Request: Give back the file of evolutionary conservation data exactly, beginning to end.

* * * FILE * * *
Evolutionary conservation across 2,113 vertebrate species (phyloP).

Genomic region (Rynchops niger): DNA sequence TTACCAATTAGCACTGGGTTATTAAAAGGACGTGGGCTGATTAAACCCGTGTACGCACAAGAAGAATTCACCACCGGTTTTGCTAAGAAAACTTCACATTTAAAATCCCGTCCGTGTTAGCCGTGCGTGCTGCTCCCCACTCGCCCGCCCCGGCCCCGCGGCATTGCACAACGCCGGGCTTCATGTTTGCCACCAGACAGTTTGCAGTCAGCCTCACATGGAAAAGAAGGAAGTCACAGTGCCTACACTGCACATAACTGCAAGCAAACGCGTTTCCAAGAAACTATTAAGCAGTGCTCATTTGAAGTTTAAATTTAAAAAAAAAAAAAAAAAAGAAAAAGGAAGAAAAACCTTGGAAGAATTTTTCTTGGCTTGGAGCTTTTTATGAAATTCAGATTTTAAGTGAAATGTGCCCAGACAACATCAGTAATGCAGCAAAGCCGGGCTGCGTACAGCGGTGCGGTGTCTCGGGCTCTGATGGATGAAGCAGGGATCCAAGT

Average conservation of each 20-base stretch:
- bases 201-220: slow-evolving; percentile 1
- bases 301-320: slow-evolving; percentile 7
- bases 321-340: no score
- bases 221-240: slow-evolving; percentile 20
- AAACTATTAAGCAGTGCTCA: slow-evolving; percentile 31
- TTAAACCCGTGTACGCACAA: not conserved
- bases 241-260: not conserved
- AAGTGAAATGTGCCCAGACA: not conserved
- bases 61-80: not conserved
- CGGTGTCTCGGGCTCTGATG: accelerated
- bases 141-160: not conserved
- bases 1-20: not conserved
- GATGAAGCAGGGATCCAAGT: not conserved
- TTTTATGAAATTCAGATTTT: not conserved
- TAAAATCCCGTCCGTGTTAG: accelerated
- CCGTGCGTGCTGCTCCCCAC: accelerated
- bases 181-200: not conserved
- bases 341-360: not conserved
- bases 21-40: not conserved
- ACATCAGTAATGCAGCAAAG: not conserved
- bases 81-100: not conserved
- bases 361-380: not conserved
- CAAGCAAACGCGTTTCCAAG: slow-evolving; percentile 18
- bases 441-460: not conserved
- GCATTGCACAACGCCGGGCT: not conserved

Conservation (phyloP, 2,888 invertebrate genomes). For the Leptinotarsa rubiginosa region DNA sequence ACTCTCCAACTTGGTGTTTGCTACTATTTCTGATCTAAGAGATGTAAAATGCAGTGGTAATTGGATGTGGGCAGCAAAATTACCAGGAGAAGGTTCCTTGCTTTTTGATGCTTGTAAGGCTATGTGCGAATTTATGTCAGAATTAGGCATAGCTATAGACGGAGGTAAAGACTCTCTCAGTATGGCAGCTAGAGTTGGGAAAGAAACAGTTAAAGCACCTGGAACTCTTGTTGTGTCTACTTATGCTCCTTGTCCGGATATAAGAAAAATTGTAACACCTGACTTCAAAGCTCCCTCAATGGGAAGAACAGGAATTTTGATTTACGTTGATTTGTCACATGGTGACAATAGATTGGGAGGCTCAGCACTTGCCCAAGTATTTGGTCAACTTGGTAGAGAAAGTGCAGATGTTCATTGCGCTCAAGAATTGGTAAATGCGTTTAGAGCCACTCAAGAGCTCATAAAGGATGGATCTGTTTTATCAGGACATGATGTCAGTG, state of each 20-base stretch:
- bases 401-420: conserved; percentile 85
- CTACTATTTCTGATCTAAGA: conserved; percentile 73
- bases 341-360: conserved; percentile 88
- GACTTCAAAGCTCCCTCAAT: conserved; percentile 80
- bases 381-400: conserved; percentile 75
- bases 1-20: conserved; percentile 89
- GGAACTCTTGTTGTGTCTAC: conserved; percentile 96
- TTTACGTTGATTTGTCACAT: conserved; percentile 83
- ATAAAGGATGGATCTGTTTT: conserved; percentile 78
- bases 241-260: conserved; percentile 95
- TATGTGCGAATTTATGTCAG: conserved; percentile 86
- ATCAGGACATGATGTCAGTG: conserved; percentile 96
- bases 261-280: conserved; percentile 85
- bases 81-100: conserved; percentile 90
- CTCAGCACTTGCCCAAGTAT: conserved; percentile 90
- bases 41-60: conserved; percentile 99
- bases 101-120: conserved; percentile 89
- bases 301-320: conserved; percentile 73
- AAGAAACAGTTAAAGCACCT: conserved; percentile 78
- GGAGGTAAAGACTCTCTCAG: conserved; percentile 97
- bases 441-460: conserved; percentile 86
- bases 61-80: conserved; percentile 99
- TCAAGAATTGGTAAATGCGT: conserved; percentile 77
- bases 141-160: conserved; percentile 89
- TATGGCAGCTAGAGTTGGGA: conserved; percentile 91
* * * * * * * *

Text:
Evolutionary conservation across 2,113 vertebrate species (phyloP).

Genomic region (Rynchops niger): DNA sequence TTACCAATTAGCACTGGGTTATTAAAAGGACGTGGGCTGATTAAACCCGTGTACGCACAAGAAGAATTCACCACCGGTTTTGCTAAGAAAACTTCACATTTAAAATCCCGTCCGTGTTAGCCGTGCGTGCTGCTCCCCACTCGCCCGCCCCGGCCCCGCGGCATTGCACAACGCCGGGCTTCATGTTTGCCACCAGACAGTTTGCAGTCAGCCTCACATGGAAAAGAAGGAAGTCACAGTGCCTACACTGCACATAACTGCAAGCAAACGCGTTTCCAAGAAACTATTAAGCAGTGCTCATTTGAAGTTTAAATTTAAAAAAAAAAAAAAAAAAGAAAAAGGAAGAAAAACCTTGGAAGAATTTTTCTTGGCTTGGAGCTTTTTATGAAATTCAGATTTTAAGTGAAATGTGCCCAGACAACATCAGTAATGCAGCAAAGCCGGGCTGCGTACAGCGGTGCGGTGTCTCGGGCTCTGATGGATGAAGCAGGGATCCAAGT

Average conservation of each 20-base stretch:
- bases 201-220: slow-evolving; percentile 1
- bases 301-320: slow-evolving; percentile 7
- bases 321-340: no score
- bases 221-240: slow-evolving; percentile 20
- AAACTATTAAGCAGTGCTCA: slow-evolving; percentile 31
- TTAAACCCGTGTACGCACAA: not conserved
- bases 241-260: not conserved
- AAGTGAAATGTGCCCAGACA: not conserved
- bases 61-80: not conserved
- CGGTGTCTCGGGCTCTGATG: accelerated
- bases 141-160: not conserved
- bases 1-20: not conserved
- GATGAAGCAGGGATCCAAGT: not conserved
- TTTTATGAAATTCAGATTTT: not conserved
- TAAAATCCCGTCCGTGTTAG: accelerated
- CCGTGCGTGCTGCTCCCCAC: accelerated
- bases 181-200: not conserved
- bases 341-360: not conserved
- bases 21-40: not conserved
- ACATCAGTAATGCAGCAAAG: not conserved
- bases 81-100: not conserved
- bases 361-380: not conserved
- CAAGCAAACGCGTTTCCAAG: slow-evolving; percentile 18
- bases 441-460: not conserved
- GCATTGCACAACGCCGGGCT: not conserved

Conservation (phyloP, 2,888 invertebrate genomes). For the Leptinotarsa rubiginosa region DNA sequence ACTCTCCAACTTGGTGTTTGCTACTATTTCTGATCTAAGAGATGTAAAATGCAGTGGTAATTGGATGTGGGCAGCAAAATTACCAGGAGAAGGTTCCTTGCTTTTTGATGCTTGTAAGGCTATGTGCGAATTTATGTCAGAATTAGGCATAGCTATAGACGGAGGTAAAGACTCTCTCAGTATGGCAGCTAGAGTTGGGAAAGAAACAGTTAAAGCACCTGGAACTCTTGTTGTGTCTACTTATGCTCCTTGTCCGGATATAAGAAAAATTGTAACACCTGACTTCAAAGCTCCCTCAATGGGAAGAACAGGAATTTTGATTTACGTTGATTTGTCACATGGTGACAATAGATTGGGAGGCTCAGCACTTGCCCAAGTATTTGGTCAACTTGGTAGAGAAAGTGCAGATGTTCATTGCGCTCAAGAATTGGTAAATGCGTTTAGAGCCACTCAAGAGCTCATAAAGGATGGATCTGTTTTATCAGGACATGATGTCAGTG, state of each 20-base stretch:
- bases 401-420: conserved; percentile 85
- CTACTATTTCTGATCTAAGA: conserved; percentile 73
- bases 341-360: conserved; percentile 88
- GACTTCAAAGCTCCCTCAAT: conserved; percentile 80
- bases 381-400: conserved; percentile 75
- bases 1-20: conserved; percentile 89
- GGAACTCTTGTTGTGTCTAC: conserved; percentile 96
- TTTACGTTGATTTGTCACAT: conserved; percentile 83
- ATAAAGGATGGATCTGTTTT: conserved; percentile 78
- bases 241-260: conserved; percentile 95
- TATGTGCGAATTTATGTCAG: conserved; percentile 86
- ATCAGGACATGATGTCAGTG: conserved; percentile 96
- bases 261-280: conserved; percentile 85
- bases 81-100: conserved; percentile 90
- CTCAGCACTTGCCCAAGTAT: conserved; percentile 90
- bases 41-60: conserved; percentile 99
- bases 101-120: conserved; percentile 89
- bases 301-320: conserved; percentile 73
- AAGAAACAGTTAAAGCACCT: conserved; percentile 78
- GGAGGTAAAGACTCTCTCAG: conserved; percentile 97
- bases 441-460: conserved; percentile 86
- bases 61-80: conserved; percentile 99
- TCAAGAATTGGTAAATGCGT: conserved; percentile 77
- bases 141-160: conserved; percentile 89
- TATGGCAGCTAGAGTTGGGA: conserved; percentile 91